Summary

When examining thermodynamic processes some simplifying assumptions may be applied to help describe and analyse a given system. These simplifications can be viewed as 'ideal' thermodynamic processes and include adiabatic, isenthalpic, isentropic, isobaric, isochoric, isothermal, isentropic, polytropic and reversible processes. This article provides a brief overview of each process type and suitability to a given thermodynamic system.

Definitions

\(C\):Constant
\(n\):Polytropic index
\(h\):Enthalpy
\(k\):Ratio of specific heats (isentropic exponent) \(C_{p}/C_{v}\)
\(m\):Mass flow
\(P\):Pressure
\(Q\):Heat flow
\(s\):Entropy
\(T\):Temperature
\(V\):Volume
\(\eta\):Efficiency

Subscripts:

\(a\):Actual or adiabatic process
\(s\):Isentropic process
\(1\):Initial state
\(2\):Final state


Summary of Process Types

Each type of thermodynamic process presented in this article has the simplifying characteristic that one or more property is held constant while the process takes place. The table below summarises the constant properties for each type of thermodynamic process.

ProcessProperties Held Constant
AdiabaticHeat Energy
IsenthalpicEnthalpy
IsentropicEntropy, Equilibrium, Heat Energy
IsobaricPressure
IsochoricVolume
IsothermalTemperature
IsotropicDirection
Polytropic\(PV^{n}=C\)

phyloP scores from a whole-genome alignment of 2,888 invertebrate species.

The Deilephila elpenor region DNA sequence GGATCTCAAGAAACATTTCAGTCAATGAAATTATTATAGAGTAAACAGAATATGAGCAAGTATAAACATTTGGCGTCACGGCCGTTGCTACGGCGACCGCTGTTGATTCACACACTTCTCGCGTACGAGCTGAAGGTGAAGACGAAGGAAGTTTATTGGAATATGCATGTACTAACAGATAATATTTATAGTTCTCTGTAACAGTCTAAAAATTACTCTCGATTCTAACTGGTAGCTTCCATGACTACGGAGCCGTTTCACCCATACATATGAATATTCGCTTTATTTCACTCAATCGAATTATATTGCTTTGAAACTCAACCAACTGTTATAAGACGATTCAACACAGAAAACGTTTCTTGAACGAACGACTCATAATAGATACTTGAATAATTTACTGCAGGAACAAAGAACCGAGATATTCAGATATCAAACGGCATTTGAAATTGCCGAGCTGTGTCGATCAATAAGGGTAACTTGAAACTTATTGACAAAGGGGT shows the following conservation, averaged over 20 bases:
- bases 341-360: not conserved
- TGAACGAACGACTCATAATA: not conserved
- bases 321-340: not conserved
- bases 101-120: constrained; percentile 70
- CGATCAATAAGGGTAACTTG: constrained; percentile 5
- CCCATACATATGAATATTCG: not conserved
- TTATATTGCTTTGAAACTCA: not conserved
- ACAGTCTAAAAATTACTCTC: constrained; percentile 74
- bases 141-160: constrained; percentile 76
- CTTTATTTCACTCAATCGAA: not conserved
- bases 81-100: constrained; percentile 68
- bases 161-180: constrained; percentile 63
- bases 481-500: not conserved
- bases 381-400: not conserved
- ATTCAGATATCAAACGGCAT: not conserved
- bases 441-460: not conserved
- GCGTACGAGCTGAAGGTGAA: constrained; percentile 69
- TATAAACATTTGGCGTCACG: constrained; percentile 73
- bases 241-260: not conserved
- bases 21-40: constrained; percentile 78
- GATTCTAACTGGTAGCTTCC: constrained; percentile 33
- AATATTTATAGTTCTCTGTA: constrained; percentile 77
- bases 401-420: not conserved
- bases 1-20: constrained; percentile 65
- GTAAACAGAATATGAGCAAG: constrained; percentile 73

ReversibleEntropy, Equilibrium


Thermodynamic Process Descriptions

Adiabatic

An adiabatic process is one in which no heat or mass is transferred between the system and its surroundings \((\Delta m = 0 \text{, } \Delta Q = 0)\). In practice this assumption is most often used for rapidly acting systems (i.e. the thermodynamic process occurs in a short period) or as a method for obtaining conservative results. For example:

  • Analysing the stroke of a piston where heat transfer outside of the system can be minimal due to the short period of time analysed.
  • Analysis of a combustion reaction using the adiabatic assumption to give an upper limit (conservative) estimate of the flame temperature (referred to as the adiabatic flame temperature).

Isenthalpic

An isenthalpic process is one in which there is no transfer of heat energy to or from the surroundings as if the system were surrounded by a perfect insulator \((\Delta h = 0 )\). Essentially and isenthalpic system is an adiabatic system that is irreversible and extracts no work.

The isenthalpic assumption is typically applied to determine the maximum temperature change in a system with changes in pressure. For example:

  • Calculating the temperature of a gas after it passed through a safety relief valve to ensure downstream components are suitably rated for the discharge temperature.

Isentropic

An isentropic process is one in which entropy remains constant \((\Delta s = 0)\). Since no energy is dissipated as heat an isentropic process is both adiabatic and reversible.

Steady state fluid systems are often best represented as adiabatic, but to give an estimation of the efficiency of the process the isentropic performance of a system is often related to the adiabatic or actual performance. This is referred to as the adiabatic or isentropic efficiency: